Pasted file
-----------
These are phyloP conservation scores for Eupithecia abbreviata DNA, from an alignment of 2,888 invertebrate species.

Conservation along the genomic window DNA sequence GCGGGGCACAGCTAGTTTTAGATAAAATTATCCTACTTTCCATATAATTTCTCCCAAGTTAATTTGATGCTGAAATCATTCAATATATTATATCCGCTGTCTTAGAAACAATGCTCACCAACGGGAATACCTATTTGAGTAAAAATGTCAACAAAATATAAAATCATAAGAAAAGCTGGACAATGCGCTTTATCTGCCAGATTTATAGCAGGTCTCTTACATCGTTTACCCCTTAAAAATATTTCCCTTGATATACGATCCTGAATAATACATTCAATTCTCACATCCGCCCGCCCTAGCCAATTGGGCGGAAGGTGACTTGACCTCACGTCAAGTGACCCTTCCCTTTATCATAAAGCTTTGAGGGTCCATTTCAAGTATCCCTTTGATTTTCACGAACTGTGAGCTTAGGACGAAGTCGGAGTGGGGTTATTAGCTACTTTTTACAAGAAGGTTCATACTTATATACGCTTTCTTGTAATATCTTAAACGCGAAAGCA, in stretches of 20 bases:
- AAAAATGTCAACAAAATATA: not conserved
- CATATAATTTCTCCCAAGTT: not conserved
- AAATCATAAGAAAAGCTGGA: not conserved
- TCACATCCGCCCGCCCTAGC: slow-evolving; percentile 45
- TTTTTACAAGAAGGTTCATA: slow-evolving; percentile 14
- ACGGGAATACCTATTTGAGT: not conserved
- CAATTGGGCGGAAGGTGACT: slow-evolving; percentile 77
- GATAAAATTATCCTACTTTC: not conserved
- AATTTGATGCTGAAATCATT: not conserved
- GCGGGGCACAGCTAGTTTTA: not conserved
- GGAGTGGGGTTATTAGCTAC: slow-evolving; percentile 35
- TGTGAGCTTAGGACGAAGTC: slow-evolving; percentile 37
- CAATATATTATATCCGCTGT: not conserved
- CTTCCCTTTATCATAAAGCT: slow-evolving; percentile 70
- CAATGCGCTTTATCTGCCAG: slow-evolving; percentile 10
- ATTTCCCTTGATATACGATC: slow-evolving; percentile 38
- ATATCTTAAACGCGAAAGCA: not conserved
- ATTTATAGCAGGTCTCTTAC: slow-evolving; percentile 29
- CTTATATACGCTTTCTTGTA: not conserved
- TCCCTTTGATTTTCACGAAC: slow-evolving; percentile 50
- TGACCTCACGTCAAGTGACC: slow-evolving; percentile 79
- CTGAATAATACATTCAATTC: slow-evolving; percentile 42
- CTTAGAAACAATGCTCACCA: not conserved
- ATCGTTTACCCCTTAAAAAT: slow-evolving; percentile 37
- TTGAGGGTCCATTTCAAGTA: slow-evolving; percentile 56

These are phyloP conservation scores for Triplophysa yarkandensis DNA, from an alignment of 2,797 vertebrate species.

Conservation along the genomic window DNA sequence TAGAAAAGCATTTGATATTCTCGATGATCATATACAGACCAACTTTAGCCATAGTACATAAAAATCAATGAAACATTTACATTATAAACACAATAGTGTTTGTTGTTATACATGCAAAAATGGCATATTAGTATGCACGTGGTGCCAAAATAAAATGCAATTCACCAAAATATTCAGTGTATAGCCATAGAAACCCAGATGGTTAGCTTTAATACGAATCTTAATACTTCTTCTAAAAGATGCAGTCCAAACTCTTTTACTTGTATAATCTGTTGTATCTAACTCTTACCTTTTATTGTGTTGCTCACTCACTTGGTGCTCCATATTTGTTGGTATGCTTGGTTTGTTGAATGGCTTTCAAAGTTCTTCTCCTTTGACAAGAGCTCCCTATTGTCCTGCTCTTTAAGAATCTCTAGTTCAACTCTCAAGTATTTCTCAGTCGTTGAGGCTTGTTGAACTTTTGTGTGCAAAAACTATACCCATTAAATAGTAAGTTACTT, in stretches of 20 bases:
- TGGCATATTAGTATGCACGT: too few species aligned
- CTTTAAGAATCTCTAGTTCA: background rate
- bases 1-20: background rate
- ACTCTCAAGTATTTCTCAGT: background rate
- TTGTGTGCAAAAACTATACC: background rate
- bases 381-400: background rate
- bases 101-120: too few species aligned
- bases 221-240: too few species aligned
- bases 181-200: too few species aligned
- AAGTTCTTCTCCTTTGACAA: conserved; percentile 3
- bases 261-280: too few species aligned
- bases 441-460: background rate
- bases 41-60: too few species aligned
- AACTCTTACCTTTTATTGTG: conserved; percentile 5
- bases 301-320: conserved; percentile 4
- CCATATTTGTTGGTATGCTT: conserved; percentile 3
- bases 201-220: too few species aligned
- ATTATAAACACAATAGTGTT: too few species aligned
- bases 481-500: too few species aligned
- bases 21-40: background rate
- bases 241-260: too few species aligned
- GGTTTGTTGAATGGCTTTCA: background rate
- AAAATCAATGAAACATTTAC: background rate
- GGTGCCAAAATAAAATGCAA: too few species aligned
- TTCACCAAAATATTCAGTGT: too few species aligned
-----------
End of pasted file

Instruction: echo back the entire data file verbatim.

These are phyloP conservation scores for Eupithecia abbreviata DNA, from an alignment of 2,888 invertebrate species.

Conservation along the genomic window DNA sequence GCGGGGCACAGCTAGTTTTAGATAAAATTATCCTACTTTCCATATAATTTCTCCCAAGTTAATTTGATGCTGAAATCATTCAATATATTATATCCGCTGTCTTAGAAACAATGCTCACCAACGGGAATACCTATTTGAGTAAAAATGTCAACAAAATATAAAATCATAAGAAAAGCTGGACAATGCGCTTTATCTGCCAGATTTATAGCAGGTCTCTTACATCGTTTACCCCTTAAAAATATTTCCCTTGATATACGATCCTGAATAATACATTCAATTCTCACATCCGCCCGCCCTAGCCAATTGGGCGGAAGGTGACTTGACCTCACGTCAAGTGACCCTTCCCTTTATCATAAAGCTTTGAGGGTCCATTTCAAGTATCCCTTTGATTTTCACGAACTGTGAGCTTAGGACGAAGTCGGAGTGGGGTTATTAGCTACTTTTTACAAGAAGGTTCATACTTATATACGCTTTCTTGTAATATCTTAAACGCGAAAGCA, in stretches of 20 bases:
- AAAAATGTCAACAAAATATA: not conserved
- CATATAATTTCTCCCAAGTT: not conserved
- AAATCATAAGAAAAGCTGGA: not conserved
- TCACATCCGCCCGCCCTAGC: slow-evolving; percentile 45
- TTTTTACAAGAAGGTTCATA: slow-evolving; percentile 14
- ACGGGAATACCTATTTGAGT: not conserved
- CAATTGGGCGGAAGGTGACT: slow-evolving; percentile 77
- GATAAAATTATCCTACTTTC: not conserved
- AATTTGATGCTGAAATCATT: not conserved
- GCGGGGCACAGCTAGTTTTA: not conserved
- GGAGTGGGGTTATTAGCTAC: slow-evolving; percentile 35
- TGTGAGCTTAGGACGAAGTC: slow-evolving; percentile 37
- CAATATATTATATCCGCTGT: not conserved
- CTTCCCTTTATCATAAAGCT: slow-evolving; percentile 70
- CAATGCGCTTTATCTGCCAG: slow-evolving; percentile 10
- ATTTCCCTTGATATACGATC: slow-evolving; percentile 38
- ATATCTTAAACGCGAAAGCA: not conserved
- ATTTATAGCAGGTCTCTTAC: slow-evolving; percentile 29
- CTTATATACGCTTTCTTGTA: not conserved
- TCCCTTTGATTTTCACGAAC: slow-evolving; percentile 50
- TGACCTCACGTCAAGTGACC: slow-evolving; percentile 79
- CTGAATAATACATTCAATTC: slow-evolving; percentile 42
- CTTAGAAACAATGCTCACCA: not conserved
- ATCGTTTACCCCTTAAAAAT: slow-evolving; percentile 37
- TTGAGGGTCCATTTCAAGTA: slow-evolving; percentile 56

These are phyloP conservation scores for Triplophysa yarkandensis DNA, from an alignment of 2,797 vertebrate species.

Conservation along the genomic window DNA sequence TAGAAAAGCATTTGATATTCTCGATGATCATATACAGACCAACTTTAGCCATAGTACATAAAAATCAATGAAACATTTACATTATAAACACAATAGTGTTTGTTGTTATACATGCAAAAATGGCATATTAGTATGCACGTGGTGCCAAAATAAAATGCAATTCACCAAAATATTCAGTGTATAGCCATAGAAACCCAGATGGTTAGCTTTAATACGAATCTTAATACTTCTTCTAAAAGATGCAGTCCAAACTCTTTTACTTGTATAATCTGTTGTATCTAACTCTTACCTTTTATTGTGTTGCTCACTCACTTGGTGCTCCATATTTGTTGGTATGCTTGGTTTGTTGAATGGCTTTCAAAGTTCTTCTCCTTTGACAAGAGCTCCCTATTGTCCTGCTCTTTAAGAATCTCTAGTTCAACTCTCAAGTATTTCTCAGTCGTTGAGGCTTGTTGAACTTTTGTGTGCAAAAACTATACCCATTAAATAGTAAGTTACTT, in stretches of 20 bases:
- TGGCATATTAGTATGCACGT: too few species aligned
- CTTTAAGAATCTCTAGTTCA: background rate
- bases 1-20: background rate
- ACTCTCAAGTATTTCTCAGT: background rate
- TTGTGTGCAAAAACTATACC: background rate
- bases 381-400: background rate
- bases 101-120: too few species aligned
- bases 221-240: too few species aligned
- bases 181-200: too few species aligned
- AAGTTCTTCTCCTTTGACAA: conserved; percentile 3
- bases 261-280: too few species aligned
- bases 441-460: background rate
- bases 41-60: too few species aligned
- AACTCTTACCTTTTATTGTG: conserved; percentile 5
- bases 301-320: conserved; percentile 4
- CCATATTTGTTGGTATGCTT: conserved; percentile 3
- bases 201-220: too few species aligned
- ATTATAAACACAATAGTGTT: too few species aligned
- bases 481-500: too few species aligned
- bases 21-40: background rate
- bases 241-260: too few species aligned
- GGTTTGTTGAATGGCTTTCA: background rate
- AAAATCAATGAAACATTTAC: background rate
- GGTGCCAAAATAAAATGCAA: too few species aligned
- TTCACCAAAATATTCAGTGT: too few species aligned